Format

Send to

Choose Destination
Soc Dev. 2015 May;24(2):304-322. Epub 2014 Dec 1.

Early Parental Positive Behavior Support and Childhood Adjustment: Addressing Enduring Questions with New Methods.

Author information

1
University of Michigan.
2
University of Oxford.
3
Arizona State University.
4
University of Pittsburgh.
5
University of Oregon.
6
University of Virginia.

Abstract

A large literature provides strong empirical support for the influence of parenting on child outcomes. The current study addresses enduring research questions testing the importance of early parenting behavior to children's adjustment. Specifically, we developed and tested a novel multi-method observational measure of parental positive behavior support at age 2. Next, we tested whether early parental positive behavior support was related to child adjustment at school age, within a multi-agent and multi-method measurement approach and design. Observational and parent-reported data from mother-child dyads (N = 731; 49 percent female) were collected from a high-risk sample at age 2. Follow-up data were collected via teacher report and child assessment at age 7.5. The results supported combining three different observational methods to assess positive behavior support at age 2 within a latent factor. Further, parents' observed positive behavior support at age 2 predicted multiple types of teacher-reported and child-assessed problem behavior and competencies at 7.5 years old. Results supported the validity and predictive capability of a multi-method observational measure of parenting and the importance of a continued focus on the early years within preventive interventions.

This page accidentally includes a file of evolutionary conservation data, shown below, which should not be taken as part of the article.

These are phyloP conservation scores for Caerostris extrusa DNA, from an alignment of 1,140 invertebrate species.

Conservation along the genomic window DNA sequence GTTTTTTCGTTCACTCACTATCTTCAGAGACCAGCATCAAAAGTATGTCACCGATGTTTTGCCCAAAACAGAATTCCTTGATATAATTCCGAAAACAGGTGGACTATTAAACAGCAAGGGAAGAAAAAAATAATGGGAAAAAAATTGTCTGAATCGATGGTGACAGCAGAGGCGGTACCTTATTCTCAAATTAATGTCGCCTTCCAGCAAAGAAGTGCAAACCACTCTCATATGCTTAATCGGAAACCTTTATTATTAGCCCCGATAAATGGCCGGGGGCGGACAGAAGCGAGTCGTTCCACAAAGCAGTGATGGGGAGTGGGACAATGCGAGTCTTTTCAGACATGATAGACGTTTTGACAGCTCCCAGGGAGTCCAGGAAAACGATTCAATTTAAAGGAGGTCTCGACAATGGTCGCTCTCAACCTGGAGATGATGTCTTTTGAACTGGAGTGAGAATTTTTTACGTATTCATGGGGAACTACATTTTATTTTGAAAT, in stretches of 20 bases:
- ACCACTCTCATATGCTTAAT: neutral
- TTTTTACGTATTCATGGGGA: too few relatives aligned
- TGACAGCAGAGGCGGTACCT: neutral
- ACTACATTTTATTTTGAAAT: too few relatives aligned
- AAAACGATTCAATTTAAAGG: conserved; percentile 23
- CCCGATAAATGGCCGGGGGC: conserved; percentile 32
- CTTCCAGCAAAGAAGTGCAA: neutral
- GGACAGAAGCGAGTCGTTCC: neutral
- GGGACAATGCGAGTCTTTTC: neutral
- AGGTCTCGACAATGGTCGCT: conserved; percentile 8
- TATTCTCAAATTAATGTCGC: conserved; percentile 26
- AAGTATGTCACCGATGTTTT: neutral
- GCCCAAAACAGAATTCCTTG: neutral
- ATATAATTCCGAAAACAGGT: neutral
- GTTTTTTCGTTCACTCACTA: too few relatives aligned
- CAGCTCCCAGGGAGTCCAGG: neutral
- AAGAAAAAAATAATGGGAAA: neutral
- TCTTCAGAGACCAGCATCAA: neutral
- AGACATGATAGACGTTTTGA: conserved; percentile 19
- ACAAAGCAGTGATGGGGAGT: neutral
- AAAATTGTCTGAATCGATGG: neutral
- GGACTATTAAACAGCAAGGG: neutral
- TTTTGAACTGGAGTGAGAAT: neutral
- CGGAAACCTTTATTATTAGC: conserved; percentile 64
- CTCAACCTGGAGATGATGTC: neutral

KEYWORDS:

cognitive development; methods; observational; parenting; social competence

Supplemental Content

Full text links

Icon for PubMed Central
Loading ...
Support Center